Definition of Market in Economics
According to the dictionary a market – is an open area, building or event at which people gather to buy and sell goods or food. Yes, like the 'farmers market' or the neighbourhood marketplace where we all head to for movies , shopping and dinner.
But Economics as a subject defines it as - a place where forces of demand and supply operate, and where buyers and sellers interact to trade goods & services in exchange for money or by way of simple barter.
More so markets provide a means by which prices are decided for the traded goods & services, it is also a place where information regarding the goods & services may be obtained. A market is the place where deals, contracts or agreements and transactions are carried out and thus it is the environment which facilitates distribution of goods & services.The market for goods & services is made up of existing and potential customers or buyers who need these goods and services and also who have the ability and willingness to pay for it!
When a market is observed in its functioning with respect to the type of competition that exists between suppliers in that market, the way various suppliers behave, the manner in which prices are fixed by the suppliers and how new suppliers enter or exit the market we note some distinct types of markets operating in the world.
These distinct characteristics give rise to what we call various market structures.
Some of these prominent market forms or structures are –
You will notice the differences in these market forms stem from the variations in the number of the buyers and sellers, the size of the buyers and sellers, the type of goods and services that are available for sale in the market and the extent to which information regarding these good and services is freely available and flowing within the market structure.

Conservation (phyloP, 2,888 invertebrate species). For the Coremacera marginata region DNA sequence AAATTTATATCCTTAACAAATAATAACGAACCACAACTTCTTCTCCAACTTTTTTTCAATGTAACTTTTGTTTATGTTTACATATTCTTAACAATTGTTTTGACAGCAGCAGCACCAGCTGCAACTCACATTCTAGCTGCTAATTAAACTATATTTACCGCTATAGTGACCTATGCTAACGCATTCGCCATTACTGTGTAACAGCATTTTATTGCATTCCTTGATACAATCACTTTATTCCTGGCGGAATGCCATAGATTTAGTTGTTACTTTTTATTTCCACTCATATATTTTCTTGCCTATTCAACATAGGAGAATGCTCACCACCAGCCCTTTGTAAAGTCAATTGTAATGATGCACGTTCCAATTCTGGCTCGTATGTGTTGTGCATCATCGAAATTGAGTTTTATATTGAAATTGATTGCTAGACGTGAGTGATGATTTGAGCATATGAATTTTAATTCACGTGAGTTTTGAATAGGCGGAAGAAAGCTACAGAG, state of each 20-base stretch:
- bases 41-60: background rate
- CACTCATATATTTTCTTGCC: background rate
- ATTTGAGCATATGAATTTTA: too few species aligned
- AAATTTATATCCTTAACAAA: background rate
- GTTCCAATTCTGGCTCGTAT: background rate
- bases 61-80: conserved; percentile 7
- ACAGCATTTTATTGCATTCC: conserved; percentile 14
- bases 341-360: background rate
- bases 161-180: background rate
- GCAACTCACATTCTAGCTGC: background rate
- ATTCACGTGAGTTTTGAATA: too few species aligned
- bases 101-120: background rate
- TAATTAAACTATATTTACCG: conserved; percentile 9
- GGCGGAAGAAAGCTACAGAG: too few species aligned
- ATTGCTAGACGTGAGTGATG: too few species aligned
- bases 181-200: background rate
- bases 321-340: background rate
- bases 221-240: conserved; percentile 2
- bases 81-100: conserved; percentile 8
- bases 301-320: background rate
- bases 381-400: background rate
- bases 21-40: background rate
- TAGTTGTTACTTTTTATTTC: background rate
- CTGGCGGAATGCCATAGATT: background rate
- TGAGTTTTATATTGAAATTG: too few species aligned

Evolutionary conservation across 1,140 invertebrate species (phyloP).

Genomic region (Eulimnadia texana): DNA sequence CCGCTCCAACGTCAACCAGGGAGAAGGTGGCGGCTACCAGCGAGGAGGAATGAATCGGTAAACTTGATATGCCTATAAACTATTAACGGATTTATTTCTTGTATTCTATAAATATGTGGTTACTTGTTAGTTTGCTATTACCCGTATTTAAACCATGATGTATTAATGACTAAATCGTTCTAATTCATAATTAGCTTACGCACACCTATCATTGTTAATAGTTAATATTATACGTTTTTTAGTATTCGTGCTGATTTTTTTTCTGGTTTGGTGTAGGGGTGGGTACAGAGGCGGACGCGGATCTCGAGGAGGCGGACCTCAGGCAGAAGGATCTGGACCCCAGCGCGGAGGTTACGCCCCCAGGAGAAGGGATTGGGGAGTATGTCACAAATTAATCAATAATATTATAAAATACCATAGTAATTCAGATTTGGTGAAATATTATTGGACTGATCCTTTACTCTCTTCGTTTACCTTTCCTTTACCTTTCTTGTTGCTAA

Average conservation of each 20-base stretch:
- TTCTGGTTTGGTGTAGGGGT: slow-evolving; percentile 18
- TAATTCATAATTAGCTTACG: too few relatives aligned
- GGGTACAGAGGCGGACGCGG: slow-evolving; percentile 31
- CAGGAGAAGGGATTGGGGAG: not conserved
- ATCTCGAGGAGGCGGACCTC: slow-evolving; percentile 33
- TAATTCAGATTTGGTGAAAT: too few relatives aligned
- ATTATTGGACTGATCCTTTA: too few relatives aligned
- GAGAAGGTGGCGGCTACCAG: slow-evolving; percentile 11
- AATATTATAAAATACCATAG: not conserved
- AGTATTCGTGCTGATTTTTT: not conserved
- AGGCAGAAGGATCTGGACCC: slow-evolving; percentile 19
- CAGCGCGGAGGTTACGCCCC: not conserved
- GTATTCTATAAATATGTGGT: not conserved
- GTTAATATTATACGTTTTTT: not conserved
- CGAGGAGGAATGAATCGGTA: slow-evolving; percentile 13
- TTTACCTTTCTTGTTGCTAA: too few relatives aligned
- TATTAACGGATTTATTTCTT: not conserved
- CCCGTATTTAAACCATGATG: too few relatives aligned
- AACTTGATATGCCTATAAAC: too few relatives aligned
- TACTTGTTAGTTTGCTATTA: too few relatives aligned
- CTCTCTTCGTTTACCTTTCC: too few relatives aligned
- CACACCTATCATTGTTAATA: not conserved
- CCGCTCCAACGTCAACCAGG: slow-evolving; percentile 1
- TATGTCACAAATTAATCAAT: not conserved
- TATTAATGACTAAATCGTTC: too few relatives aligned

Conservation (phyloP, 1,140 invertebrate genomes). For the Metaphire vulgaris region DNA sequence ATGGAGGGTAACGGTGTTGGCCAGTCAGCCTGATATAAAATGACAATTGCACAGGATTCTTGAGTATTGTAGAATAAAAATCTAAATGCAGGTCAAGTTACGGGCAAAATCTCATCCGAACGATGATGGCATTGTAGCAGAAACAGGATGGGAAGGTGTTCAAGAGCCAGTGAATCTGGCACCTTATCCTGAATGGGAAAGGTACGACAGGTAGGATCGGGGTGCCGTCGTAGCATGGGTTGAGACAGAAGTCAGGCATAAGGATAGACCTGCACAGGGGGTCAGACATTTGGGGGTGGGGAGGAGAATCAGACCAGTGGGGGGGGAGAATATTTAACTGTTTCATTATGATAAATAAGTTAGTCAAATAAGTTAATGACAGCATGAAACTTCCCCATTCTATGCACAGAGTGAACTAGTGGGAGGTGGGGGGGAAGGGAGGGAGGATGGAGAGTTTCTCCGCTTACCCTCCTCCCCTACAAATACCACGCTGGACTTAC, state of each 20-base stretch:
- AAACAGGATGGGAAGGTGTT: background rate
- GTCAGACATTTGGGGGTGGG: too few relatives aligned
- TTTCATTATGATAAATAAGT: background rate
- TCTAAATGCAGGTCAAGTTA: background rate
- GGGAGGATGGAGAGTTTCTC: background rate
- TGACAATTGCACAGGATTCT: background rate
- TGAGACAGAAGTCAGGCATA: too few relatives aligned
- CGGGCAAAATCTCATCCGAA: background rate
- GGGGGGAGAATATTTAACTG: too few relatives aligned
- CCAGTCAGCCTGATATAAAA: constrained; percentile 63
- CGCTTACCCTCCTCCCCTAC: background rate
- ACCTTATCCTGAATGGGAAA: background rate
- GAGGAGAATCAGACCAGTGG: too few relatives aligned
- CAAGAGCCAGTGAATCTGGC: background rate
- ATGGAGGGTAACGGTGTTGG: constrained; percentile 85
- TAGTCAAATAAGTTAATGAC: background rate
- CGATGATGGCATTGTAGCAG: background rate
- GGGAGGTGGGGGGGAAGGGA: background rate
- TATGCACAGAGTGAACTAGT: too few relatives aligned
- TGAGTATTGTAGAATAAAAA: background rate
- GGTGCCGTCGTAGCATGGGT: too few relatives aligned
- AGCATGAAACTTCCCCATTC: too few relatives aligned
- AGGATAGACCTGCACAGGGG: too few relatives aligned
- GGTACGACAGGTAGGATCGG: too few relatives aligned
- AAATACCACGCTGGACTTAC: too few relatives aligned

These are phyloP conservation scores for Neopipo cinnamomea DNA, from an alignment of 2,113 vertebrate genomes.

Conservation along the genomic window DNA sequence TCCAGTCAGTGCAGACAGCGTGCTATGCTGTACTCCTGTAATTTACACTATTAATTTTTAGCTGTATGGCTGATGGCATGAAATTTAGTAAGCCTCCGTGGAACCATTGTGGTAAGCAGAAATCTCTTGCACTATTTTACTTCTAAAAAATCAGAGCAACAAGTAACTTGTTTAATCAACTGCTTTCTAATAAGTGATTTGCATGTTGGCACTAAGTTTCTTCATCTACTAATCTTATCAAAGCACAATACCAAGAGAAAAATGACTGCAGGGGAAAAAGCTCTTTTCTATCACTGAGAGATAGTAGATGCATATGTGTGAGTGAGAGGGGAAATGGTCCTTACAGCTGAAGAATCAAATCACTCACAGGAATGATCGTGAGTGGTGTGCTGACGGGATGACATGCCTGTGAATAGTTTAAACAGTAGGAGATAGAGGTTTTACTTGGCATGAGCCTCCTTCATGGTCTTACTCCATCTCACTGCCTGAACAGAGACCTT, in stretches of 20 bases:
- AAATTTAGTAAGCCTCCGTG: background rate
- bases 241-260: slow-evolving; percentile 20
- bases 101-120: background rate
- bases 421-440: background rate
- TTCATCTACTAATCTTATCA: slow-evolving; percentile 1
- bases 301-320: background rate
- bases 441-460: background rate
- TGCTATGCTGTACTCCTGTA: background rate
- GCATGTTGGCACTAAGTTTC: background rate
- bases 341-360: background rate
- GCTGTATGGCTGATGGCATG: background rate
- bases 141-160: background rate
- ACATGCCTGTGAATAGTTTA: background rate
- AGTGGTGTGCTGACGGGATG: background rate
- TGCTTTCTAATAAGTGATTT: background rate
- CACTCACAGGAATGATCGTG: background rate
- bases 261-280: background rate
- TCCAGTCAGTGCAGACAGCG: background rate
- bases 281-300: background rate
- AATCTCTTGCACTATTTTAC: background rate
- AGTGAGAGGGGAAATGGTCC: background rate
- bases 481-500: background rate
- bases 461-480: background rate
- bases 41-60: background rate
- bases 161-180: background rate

Let us try to understand these different market forms with examples from the real world.
When a product has multiple sellers and buyers and where the product of one seller can easily be substituted by another seller, such a product is called a homogeneous product. Goods in a perfect competition are homogenous in nature and buyers have easy access to all the information regarding the various prices and qualities of the product available in the market. There are no restrictions or barriers to entry for new sellers in such a kind of market. When all these attributes exist, it is called a Perfect Competition market or a Pure Competition market.
The sellers in this market cannot control prices. Since close substitutes are available, if a seller A increases his price, he will be at loss, because the buyer, will simply walk to the next store of seller B that sells a similar product at a lower price. So in such a market form, any seller who tries to hike the price will simply hurt his consumer base.
Such a market structure exists only in theory and not in the real world. But with the growth of e commerce and online selling companies which ship goods globally, we might see some glimpse of such a market coming into effect in the future.
Do you recall Microsoft being in the news back in the early 90s? They were accused of being a Monopoly- that is being the only one or rather a dominant supplier in the market for a particular product. When such a situation arises, the monopolistic seller can control the price and keep it significantly higher than what is determined by market forces. So buyers are at the mercy of such suppliers. So simply defined, a Monopoly is a market structure where only one seller or producer exists. (Microsoft was allowed to continue as is and did not need to split and it is interesting to know that noted economists testified from both sides in the case that ensued between Microsoft and the Government)